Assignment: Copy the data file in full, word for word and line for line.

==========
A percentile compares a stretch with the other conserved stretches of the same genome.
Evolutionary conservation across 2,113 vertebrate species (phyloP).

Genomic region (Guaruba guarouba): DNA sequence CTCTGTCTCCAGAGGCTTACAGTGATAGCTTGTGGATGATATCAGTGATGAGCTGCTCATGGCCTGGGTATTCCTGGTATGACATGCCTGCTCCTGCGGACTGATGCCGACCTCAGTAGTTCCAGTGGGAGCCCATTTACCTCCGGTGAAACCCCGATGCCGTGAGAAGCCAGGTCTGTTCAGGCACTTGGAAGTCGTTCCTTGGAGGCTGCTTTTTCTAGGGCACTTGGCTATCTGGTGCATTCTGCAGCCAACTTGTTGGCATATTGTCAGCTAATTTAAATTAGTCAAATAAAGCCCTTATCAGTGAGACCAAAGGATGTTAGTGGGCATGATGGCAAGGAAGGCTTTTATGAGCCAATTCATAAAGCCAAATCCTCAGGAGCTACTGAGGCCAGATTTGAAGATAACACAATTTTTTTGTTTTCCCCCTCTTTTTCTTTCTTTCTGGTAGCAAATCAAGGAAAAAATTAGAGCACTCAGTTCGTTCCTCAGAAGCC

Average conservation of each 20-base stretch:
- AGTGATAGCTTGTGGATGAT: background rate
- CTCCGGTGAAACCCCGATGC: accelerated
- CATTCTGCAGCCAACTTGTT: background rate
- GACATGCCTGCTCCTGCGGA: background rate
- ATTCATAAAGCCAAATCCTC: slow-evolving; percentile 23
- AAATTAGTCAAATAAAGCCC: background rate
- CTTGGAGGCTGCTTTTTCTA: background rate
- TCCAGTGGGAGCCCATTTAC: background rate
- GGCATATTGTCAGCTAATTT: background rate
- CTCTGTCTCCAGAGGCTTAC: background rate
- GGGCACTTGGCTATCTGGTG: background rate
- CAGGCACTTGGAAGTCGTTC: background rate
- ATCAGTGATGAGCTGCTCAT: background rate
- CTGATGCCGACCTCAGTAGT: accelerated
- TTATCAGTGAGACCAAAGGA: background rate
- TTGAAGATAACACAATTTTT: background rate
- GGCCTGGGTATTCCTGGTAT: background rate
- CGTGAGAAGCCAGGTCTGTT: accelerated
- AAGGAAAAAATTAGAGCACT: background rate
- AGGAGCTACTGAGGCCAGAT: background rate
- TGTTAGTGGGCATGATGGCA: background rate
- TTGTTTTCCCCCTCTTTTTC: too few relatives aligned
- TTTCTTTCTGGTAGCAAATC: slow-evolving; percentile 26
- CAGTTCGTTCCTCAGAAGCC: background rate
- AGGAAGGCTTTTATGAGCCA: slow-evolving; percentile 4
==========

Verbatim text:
A percentile compares a stretch with the other conserved stretches of the same genome.
Evolutionary conservation across 2,113 vertebrate species (phyloP).

Genomic region (Guaruba guarouba): DNA sequence CTCTGTCTCCAGAGGCTTACAGTGATAGCTTGTGGATGATATCAGTGATGAGCTGCTCATGGCCTGGGTATTCCTGGTATGACATGCCTGCTCCTGCGGACTGATGCCGACCTCAGTAGTTCCAGTGGGAGCCCATTTACCTCCGGTGAAACCCCGATGCCGTGAGAAGCCAGGTCTGTTCAGGCACTTGGAAGTCGTTCCTTGGAGGCTGCTTTTTCTAGGGCACTTGGCTATCTGGTGCATTCTGCAGCCAACTTGTTGGCATATTGTCAGCTAATTTAAATTAGTCAAATAAAGCCCTTATCAGTGAGACCAAAGGATGTTAGTGGGCATGATGGCAAGGAAGGCTTTTATGAGCCAATTCATAAAGCCAAATCCTCAGGAGCTACTGAGGCCAGATTTGAAGATAACACAATTTTTTTGTTTTCCCCCTCTTTTTCTTTCTTTCTGGTAGCAAATCAAGGAAAAAATTAGAGCACTCAGTTCGTTCCTCAGAAGCC

Average conservation of each 20-base stretch:
- AGTGATAGCTTGTGGATGAT: background rate
- CTCCGGTGAAACCCCGATGC: accelerated
- CATTCTGCAGCCAACTTGTT: background rate
- GACATGCCTGCTCCTGCGGA: background rate
- ATTCATAAAGCCAAATCCTC: slow-evolving; percentile 23
- AAATTAGTCAAATAAAGCCC: background rate
- CTTGGAGGCTGCTTTTTCTA: background rate
- TCCAGTGGGAGCCCATTTAC: background rate
- GGCATATTGTCAGCTAATTT: background rate
- CTCTGTCTCCAGAGGCTTAC: background rate
- GGGCACTTGGCTATCTGGTG: background rate
- CAGGCACTTGGAAGTCGTTC: background rate
- ATCAGTGATGAGCTGCTCAT: background rate
- CTGATGCCGACCTCAGTAGT: accelerated
- TTATCAGTGAGACCAAAGGA: background rate
- TTGAAGATAACACAATTTTT: background rate
- GGCCTGGGTATTCCTGGTAT: background rate
- CGTGAGAAGCCAGGTCTGTT: accelerated
- AAGGAAAAAATTAGAGCACT: background rate
- AGGAGCTACTGAGGCCAGAT: background rate
- TGTTAGTGGGCATGATGGCA: background rate
- TTGTTTTCCCCCTCTTTTTC: too few relatives aligned
- TTTCTTTCTGGTAGCAAATC: slow-evolving; percentile 26
- CAGTTCGTTCCTCAGAAGCC: background rate
- AGGAAGGCTTTTATGAGCCA: slow-evolving; percentile 4